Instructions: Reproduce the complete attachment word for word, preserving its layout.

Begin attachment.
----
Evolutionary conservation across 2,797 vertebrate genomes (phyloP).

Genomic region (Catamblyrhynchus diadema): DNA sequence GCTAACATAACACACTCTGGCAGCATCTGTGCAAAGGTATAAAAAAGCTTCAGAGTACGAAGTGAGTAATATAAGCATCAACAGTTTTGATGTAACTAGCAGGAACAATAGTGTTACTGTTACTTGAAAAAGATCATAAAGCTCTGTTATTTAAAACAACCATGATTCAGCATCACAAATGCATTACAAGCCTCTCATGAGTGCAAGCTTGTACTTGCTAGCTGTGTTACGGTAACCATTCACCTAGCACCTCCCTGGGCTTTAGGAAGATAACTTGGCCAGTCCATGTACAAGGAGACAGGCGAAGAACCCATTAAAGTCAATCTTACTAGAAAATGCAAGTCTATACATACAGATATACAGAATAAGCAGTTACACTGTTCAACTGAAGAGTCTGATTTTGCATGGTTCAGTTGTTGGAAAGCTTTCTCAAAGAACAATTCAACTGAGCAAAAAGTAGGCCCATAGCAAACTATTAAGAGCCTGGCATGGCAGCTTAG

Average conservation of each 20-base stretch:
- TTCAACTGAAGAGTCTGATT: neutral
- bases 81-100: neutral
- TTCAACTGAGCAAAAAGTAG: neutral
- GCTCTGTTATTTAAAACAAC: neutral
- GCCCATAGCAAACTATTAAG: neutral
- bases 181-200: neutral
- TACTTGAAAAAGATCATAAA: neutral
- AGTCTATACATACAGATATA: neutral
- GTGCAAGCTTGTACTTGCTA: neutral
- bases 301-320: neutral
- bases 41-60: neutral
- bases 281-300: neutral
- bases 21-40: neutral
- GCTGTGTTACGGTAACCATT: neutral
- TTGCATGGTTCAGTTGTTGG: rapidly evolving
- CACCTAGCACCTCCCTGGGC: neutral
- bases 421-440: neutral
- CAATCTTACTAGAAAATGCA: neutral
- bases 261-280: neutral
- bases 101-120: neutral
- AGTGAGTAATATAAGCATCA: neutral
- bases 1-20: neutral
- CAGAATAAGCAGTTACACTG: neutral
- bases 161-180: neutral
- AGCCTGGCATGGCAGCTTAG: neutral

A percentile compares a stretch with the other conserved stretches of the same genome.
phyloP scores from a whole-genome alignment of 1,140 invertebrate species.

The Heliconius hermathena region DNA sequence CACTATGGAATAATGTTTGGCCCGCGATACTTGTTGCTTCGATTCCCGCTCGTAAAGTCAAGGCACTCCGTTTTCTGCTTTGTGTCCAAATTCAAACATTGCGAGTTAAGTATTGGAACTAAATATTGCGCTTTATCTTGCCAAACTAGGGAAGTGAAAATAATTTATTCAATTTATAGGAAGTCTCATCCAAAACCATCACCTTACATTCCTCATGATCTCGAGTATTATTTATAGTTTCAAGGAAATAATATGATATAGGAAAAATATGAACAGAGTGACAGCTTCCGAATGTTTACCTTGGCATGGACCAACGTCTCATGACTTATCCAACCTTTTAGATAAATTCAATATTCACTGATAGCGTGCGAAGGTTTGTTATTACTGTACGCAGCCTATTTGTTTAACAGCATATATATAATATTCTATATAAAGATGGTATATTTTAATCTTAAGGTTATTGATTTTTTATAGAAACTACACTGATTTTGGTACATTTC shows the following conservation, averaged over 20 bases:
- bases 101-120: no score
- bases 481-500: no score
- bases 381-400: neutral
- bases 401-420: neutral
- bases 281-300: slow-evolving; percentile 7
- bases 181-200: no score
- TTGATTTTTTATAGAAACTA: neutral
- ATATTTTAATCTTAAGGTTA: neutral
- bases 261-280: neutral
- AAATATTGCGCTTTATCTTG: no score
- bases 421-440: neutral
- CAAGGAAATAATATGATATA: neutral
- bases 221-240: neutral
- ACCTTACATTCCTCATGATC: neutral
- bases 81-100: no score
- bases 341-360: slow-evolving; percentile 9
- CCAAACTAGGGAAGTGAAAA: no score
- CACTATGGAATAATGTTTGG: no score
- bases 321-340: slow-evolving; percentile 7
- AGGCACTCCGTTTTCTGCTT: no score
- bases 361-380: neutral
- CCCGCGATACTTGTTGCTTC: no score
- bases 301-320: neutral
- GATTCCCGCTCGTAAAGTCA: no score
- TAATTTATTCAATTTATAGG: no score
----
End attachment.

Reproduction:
Evolutionary conservation across 2,797 vertebrate genomes (phyloP).

Genomic region (Catamblyrhynchus diadema): DNA sequence GCTAACATAACACACTCTGGCAGCATCTGTGCAAAGGTATAAAAAAGCTTCAGAGTACGAAGTGAGTAATATAAGCATCAACAGTTTTGATGTAACTAGCAGGAACAATAGTGTTACTGTTACTTGAAAAAGATCATAAAGCTCTGTTATTTAAAACAACCATGATTCAGCATCACAAATGCATTACAAGCCTCTCATGAGTGCAAGCTTGTACTTGCTAGCTGTGTTACGGTAACCATTCACCTAGCACCTCCCTGGGCTTTAGGAAGATAACTTGGCCAGTCCATGTACAAGGAGACAGGCGAAGAACCCATTAAAGTCAATCTTACTAGAAAATGCAAGTCTATACATACAGATATACAGAATAAGCAGTTACACTGTTCAACTGAAGAGTCTGATTTTGCATGGTTCAGTTGTTGGAAAGCTTTCTCAAAGAACAATTCAACTGAGCAAAAAGTAGGCCCATAGCAAACTATTAAGAGCCTGGCATGGCAGCTTAG

Average conservation of each 20-base stretch:
- TTCAACTGAAGAGTCTGATT: neutral
- bases 81-100: neutral
- TTCAACTGAGCAAAAAGTAG: neutral
- GCTCTGTTATTTAAAACAAC: neutral
- GCCCATAGCAAACTATTAAG: neutral
- bases 181-200: neutral
- TACTTGAAAAAGATCATAAA: neutral
- AGTCTATACATACAGATATA: neutral
- GTGCAAGCTTGTACTTGCTA: neutral
- bases 301-320: neutral
- bases 41-60: neutral
- bases 281-300: neutral
- bases 21-40: neutral
- GCTGTGTTACGGTAACCATT: neutral
- TTGCATGGTTCAGTTGTTGG: rapidly evolving
- CACCTAGCACCTCCCTGGGC: neutral
- bases 421-440: neutral
- CAATCTTACTAGAAAATGCA: neutral
- bases 261-280: neutral
- bases 101-120: neutral
- AGTGAGTAATATAAGCATCA: neutral
- bases 1-20: neutral
- CAGAATAAGCAGTTACACTG: neutral
- bases 161-180: neutral
- AGCCTGGCATGGCAGCTTAG: neutral

A percentile compares a stretch with the other conserved stretches of the same genome.
phyloP scores from a whole-genome alignment of 1,140 invertebrate species.

The Heliconius hermathena region DNA sequence CACTATGGAATAATGTTTGGCCCGCGATACTTGTTGCTTCGATTCCCGCTCGTAAAGTCAAGGCACTCCGTTTTCTGCTTTGTGTCCAAATTCAAACATTGCGAGTTAAGTATTGGAACTAAATATTGCGCTTTATCTTGCCAAACTAGGGAAGTGAAAATAATTTATTCAATTTATAGGAAGTCTCATCCAAAACCATCACCTTACATTCCTCATGATCTCGAGTATTATTTATAGTTTCAAGGAAATAATATGATATAGGAAAAATATGAACAGAGTGACAGCTTCCGAATGTTTACCTTGGCATGGACCAACGTCTCATGACTTATCCAACCTTTTAGATAAATTCAATATTCACTGATAGCGTGCGAAGGTTTGTTATTACTGTACGCAGCCTATTTGTTTAACAGCATATATATAATATTCTATATAAAGATGGTATATTTTAATCTTAAGGTTATTGATTTTTTATAGAAACTACACTGATTTTGGTACATTTC shows the following conservation, averaged over 20 bases:
- bases 101-120: no score
- bases 481-500: no score
- bases 381-400: neutral
- bases 401-420: neutral
- bases 281-300: slow-evolving; percentile 7
- bases 181-200: no score
- TTGATTTTTTATAGAAACTA: neutral
- ATATTTTAATCTTAAGGTTA: neutral
- bases 261-280: neutral
- AAATATTGCGCTTTATCTTG: no score
- bases 421-440: neutral
- CAAGGAAATAATATGATATA: neutral
- bases 221-240: neutral
- ACCTTACATTCCTCATGATC: neutral
- bases 81-100: no score
- bases 341-360: slow-evolving; percentile 9
- CCAAACTAGGGAAGTGAAAA: no score
- CACTATGGAATAATGTTTGG: no score
- bases 321-340: slow-evolving; percentile 7
- AGGCACTCCGTTTTCTGCTT: no score
- bases 361-380: neutral
- CCCGCGATACTTGTTGCTTC: no score
- bases 301-320: neutral
- GATTCCCGCTCGTAAAGTCA: no score
- TAATTTATTCAATTTATAGG: no score